Verses 14-20. - After urging the priests to lead the way in the matter, he proceeds to summon all classes of the people, and particularly the elders, to engage in penitence, fasting, and solemn supplications, in order to avert the calamities that were impending, or to escape from them if they had already begun. Verse 14. - Sanctify ye a fast, call a solemn assembly, gather the elders and all the inhabitants of the land into the house of the Lord your God, and cry unto the Lord. The command is addressed to the priests as the representatives and rulers of the people in all matters of religion; they communicated to the people the commands of Jehovah. This verse directs attention to three things - the duty commanded; the persons called upon to discharge it; and the place of its performance.

1. The duty required was a fast and a solemn assembly; and the priests are strictly enjoined to see to it that both these shall be duly announced and rightly observed. The fast was abstention from food in token of sorrow for sin; it was intended to be the external evidence of penitential sorrow for sin. The solemn assembly, or "day of restraint," as it stands in the margin, was a public meeting of the people for the purpose of solemn supplication that the Almighty might be entreated to deliver them from the sore calamity with which he had seen fit to visit them. It was a season during which they were restrained from all servile work, and attention given exclusively to humiliation and prayer.

2. The persons summoned for this purpose were the elders, those who were so both by age and office - the magistrates as examples to others, and as having been implicated in the sins from which they now suffered. With the word "elders" are joined all the inhabitants of the land - the whole of the people, poor ann rich alike; all had had their share in the national sin, all were sharers in the national suffering, and it therefore behoved all to repent of their sins and seek the Lord.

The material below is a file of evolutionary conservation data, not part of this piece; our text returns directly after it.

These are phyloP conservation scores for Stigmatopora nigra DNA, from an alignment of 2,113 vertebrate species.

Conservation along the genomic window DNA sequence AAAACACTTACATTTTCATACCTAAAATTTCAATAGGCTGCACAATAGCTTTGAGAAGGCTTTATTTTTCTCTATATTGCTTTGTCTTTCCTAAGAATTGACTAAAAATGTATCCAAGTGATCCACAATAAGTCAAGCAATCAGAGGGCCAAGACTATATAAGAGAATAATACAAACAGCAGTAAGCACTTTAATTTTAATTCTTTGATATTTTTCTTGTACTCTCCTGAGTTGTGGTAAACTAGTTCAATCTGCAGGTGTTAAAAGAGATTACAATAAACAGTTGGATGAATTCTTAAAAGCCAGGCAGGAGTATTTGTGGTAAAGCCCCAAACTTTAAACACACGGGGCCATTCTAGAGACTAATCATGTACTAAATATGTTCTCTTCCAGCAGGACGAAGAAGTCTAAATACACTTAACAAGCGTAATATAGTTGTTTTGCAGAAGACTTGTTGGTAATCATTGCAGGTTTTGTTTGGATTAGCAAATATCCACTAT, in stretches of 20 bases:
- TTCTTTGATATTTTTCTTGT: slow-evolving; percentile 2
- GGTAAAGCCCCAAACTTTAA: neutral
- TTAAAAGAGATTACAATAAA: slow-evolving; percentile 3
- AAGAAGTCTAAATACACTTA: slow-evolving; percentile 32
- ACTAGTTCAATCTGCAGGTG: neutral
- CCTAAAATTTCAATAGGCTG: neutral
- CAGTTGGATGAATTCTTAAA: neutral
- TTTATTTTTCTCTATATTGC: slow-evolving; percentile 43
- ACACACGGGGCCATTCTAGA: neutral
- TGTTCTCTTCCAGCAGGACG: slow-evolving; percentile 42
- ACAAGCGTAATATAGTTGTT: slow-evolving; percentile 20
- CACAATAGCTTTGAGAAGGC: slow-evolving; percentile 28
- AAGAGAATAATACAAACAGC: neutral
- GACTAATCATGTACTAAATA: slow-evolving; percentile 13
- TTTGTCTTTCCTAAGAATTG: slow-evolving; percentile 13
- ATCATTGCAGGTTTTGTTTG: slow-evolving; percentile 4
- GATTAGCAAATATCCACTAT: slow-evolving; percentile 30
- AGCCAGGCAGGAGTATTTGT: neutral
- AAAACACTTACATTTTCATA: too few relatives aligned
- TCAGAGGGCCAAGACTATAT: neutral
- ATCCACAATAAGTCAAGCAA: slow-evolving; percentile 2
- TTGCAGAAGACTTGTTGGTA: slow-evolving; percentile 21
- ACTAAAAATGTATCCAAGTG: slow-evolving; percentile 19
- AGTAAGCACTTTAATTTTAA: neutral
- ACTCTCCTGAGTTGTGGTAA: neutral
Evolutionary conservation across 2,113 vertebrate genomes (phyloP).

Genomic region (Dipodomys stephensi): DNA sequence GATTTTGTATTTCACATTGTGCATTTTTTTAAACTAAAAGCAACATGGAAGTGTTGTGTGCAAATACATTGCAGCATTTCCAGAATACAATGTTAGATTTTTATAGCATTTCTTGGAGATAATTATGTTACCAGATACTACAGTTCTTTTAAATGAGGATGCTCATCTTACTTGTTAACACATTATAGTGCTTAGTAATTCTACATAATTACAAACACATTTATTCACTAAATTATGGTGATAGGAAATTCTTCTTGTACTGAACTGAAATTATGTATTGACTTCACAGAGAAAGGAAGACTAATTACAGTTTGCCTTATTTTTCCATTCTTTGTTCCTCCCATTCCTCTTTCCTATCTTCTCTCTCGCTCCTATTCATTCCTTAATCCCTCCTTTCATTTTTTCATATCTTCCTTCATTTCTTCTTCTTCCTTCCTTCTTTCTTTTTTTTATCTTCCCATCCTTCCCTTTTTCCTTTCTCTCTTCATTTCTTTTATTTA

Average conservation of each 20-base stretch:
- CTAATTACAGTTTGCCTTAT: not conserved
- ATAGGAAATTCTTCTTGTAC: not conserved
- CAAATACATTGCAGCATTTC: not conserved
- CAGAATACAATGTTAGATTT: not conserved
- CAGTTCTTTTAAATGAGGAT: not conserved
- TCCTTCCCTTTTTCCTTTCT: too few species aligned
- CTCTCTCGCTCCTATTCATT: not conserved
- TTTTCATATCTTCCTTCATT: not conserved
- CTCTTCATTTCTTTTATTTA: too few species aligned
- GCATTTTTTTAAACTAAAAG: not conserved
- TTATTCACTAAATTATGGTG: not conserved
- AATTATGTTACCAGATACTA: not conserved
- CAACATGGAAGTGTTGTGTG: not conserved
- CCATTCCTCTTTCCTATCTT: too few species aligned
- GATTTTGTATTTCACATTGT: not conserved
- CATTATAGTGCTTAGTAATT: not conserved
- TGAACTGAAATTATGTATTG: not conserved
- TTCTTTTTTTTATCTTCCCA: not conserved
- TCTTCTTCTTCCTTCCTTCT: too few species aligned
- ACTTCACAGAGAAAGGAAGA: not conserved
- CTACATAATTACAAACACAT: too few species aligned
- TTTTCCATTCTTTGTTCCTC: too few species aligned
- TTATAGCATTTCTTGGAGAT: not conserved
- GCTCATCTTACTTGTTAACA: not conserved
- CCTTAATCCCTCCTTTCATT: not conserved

3. The place of assembly was the house of the Lord; that is, the temple, or that portion of it called "the court of the Israelites." Nor were they to assemble there without an errand; the purpose of their assembling in that sacred place was to supplicate the Lord to alleviate their distress, or rather remove it altogether. They were directed to cry mightily to the Lord; to cry unto him with vehement earnestness and importunate perseverance till he would be pleased to send relief. The proclamation of a fast was a common expedient, to which people, Jewish and Gentile, according to their respective light, resorted in the day of their difficulty and distress. We read of it on many occasions; for example, by King Jehoshaphat in prospect of a hostile attack by the allied armies of Moab, Ammon, and Edom; again in the reign of Jehoiakim; also by Ezra in the day of danger; and by the people of Nineveh in consequence of the preaching of Jonah. Joel 1:14The affliction is not removed by mourning and lamentation, but only through repentance and supplication to the Lord, who can turn away all evil. The prophet therefore proceeds to call upon the priests to offer to the Lord penitential supplication day and night in the temple, and to call the elders and all the people to observe a day of fasting, penitence, and prayer; and then offers supplication himself to the Lord to have compassion upon them (Joel 1:19). From the motive assigned for this appeal, we may also see that a terrible drought had been associated with the devastation by the locusts, from which both man and beast had endured the most bitter suffering, and that Joel regarded this terrible calamity as a sign of the coming of the day of the Lord. Joel 1:13. "Gird yourselves, and lament, ye priests; howl, ye servants of the altar; come, pass the night in sackcloth, ye servants of my God: for the meat-offering and drink-offering are withdrawn from the house of your God. Joel 1:14. Sanctify a fast, call out an assembly, assemble the elders, all ye inhabitants of the land, at the house of Jehovah your God, and cry to Jehovah." From what follows we must supply bassaqqı̄m (with sackcloth) to chigrū (gird yourselves). Gird yourselves with mourning apparel, i.e., put it on (see Joel 1:8). In this they are to pass the night, to offer supplication day and night, or incessantly, standing between the altar and the porch (Joel 2:17). "Servants of my God," i.e., of the God whose prophet I am, and from whom I can promise you a hearing. The reason assigned for this appeal is the same as for the lamentation in Joel 1:9. But it is not the priests only who are to pray incessantly to the Lord; the elders and all the people are to do the same. קדּשׁ צום, to sanctify a fast, i.e., to appoint a holy fast, a divine service of prayer connected with fasting. To this end the priests are to call an ‛ătsârâh, i.e., a meeting of the congregation for religious worship. ‛Atsârâh, or ‛ătsereth, πανήγυρις, is synonymous with מקרא קודשׁ in Leviticus 23:36 (see the exposition of that passage). In what follows, כּל־ישׁבי ה is attached ἀσυνδέτως to זקנים; and the latter is not a vocative, but an accusative of the object. On the other hand, בּית יהוה is an accus. loci, and dependent upon אספוּ. זעק, to cry, used of loud and importunate prayer. It is only by this that destruction can still be averted.